Faithlife Sermons

Celebrating God's Gift

Sermon  •  Submitted
0 ratings
· 1 view
Notes
Transcript
Sermon Tone Analysis
A
D
F
J
S
Emotion
A
C
T
Language
O
C
E
A
E
Social
View more →

Series Review

Our Christmas sermon series has been following the December Sunday School lessons the children are learning this month. The Big Give. On the very first Christmas morning, which we celebrate tonight (and hopefully tomorrow) the mysterious miracle of God taking on human flesh and being born of the virgin Mary in a town called Bethlehem, to save His people from their sins!
This same Jesus eventually gave His life for our sake. This is the basis of our generosity. God loved us so much that he gave. We love God so much that we give. That’s how we demonstrate our love towards God. Giving is a grateful response to what God has given to us.
This month our children have been focusing on a specific verse. Read it with me:
This month our children have been focusing on a specific verse. Read it with me:
1 Timothy 6:18 NIV
Command them to do good, to be rich in good deeds, and to be generous and willing to share.
Because God has blessed us with riches in glory, we can be rich in good deeds. We can be generous and willing to share.

Sermon Introduction

How can we consider this a gift, and not just an event? How can we consider Christ’s birth a gift
I want us to notice some things about this gift:

The gift is surprising.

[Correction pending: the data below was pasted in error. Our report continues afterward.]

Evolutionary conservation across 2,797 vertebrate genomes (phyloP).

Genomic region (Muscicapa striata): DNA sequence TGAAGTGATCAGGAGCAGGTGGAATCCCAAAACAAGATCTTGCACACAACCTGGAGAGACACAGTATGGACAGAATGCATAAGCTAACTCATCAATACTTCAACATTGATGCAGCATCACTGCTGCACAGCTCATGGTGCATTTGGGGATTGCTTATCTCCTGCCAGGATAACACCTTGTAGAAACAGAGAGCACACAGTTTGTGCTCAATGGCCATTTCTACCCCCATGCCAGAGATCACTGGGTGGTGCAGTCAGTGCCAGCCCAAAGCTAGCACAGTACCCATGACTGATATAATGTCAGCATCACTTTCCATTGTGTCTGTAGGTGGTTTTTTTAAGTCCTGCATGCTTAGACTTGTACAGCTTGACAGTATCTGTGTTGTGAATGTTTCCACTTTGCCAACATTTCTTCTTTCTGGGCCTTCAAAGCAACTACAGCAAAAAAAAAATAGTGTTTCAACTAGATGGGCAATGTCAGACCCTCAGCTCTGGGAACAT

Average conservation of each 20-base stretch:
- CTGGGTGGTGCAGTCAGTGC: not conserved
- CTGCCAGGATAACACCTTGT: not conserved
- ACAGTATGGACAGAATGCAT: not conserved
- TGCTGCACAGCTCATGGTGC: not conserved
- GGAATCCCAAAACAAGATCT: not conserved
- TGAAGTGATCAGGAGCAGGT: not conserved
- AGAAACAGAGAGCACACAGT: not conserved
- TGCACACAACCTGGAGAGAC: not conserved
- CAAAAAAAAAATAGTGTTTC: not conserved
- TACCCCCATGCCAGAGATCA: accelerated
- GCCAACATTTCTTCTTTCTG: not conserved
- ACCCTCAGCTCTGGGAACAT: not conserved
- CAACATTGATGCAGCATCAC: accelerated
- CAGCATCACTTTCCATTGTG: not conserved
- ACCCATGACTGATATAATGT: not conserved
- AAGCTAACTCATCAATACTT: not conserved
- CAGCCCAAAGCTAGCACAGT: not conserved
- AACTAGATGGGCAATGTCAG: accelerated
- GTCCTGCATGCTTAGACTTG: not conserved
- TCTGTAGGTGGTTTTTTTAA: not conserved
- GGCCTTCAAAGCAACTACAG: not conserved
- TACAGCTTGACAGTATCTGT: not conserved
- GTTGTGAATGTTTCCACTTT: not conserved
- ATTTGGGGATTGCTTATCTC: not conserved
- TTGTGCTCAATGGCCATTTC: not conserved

Luke 1:34 NIV
“How will this be,” Mary asked the angel, “since I am a virgin?”
When Christmas rolls around, you eventually find out if certain people have bought that gift you really wanted. Maybe you already know what they bought, because they didn't hide it very well. Or maybe you uncovered it by “accident.” My parents were hiders and I was a finder. I had not yet mastered the discipline of delayed gratification: I had to know. And then came the shameless acting on Christmas morning. People say you ruin the fun by peeking: No, not really. Twice the thrill.
But every once in a while you get that unexpected gift. It could be the gift you never asked for and you didn’t know you needed. That’s when your acting skills are put to the test.
But then there is that special gift. One of the most special and memorable gifts I’ve ever received at Christmas was not a car, not clothing, but it was a brand new set of chrome toenail clippers. My mom gave them to me. Several years before that, I used to joke with my mom: she would ask what I want, and I would answer, “chrome toenail clippers.” Drove her nuts, I would tell her how badly I needed them and how happy they would make me. Several years later I opened a gift from her, and inside the box was a shiny new set of toenail clippers. Chrome. Just like I wanted.
If one of you were to give me gift like that, I would have to go into acting mode. But these had meaning behind them. There was fond memory behind the gift. There was an enduring relationship behind the gift. There was personal knowledge behind the gift. And it was unexpected.
In a way, the birth of the messiah would have been expected. The Messiah was to come during a time of oppression, he was to be a descendant of King David, and he was to be born in Bethlehem.
In a way, the birth of the messiah would have been expected. The Messiah was supposed to come during a time of oppression, which Jesus was. He supposed to be a descendant of King David: he was. He was even supposed to be born in Bethlehem, which he was.
But then there was the unexpected:
Philippians 2:7 NIV
rather, he made himself nothing by taking the very nature of a servant, being made in human likeness.
A Virgin birth. How can this be? God, taking on human flesh and born in abject poverty, born in obscurity. How can this be?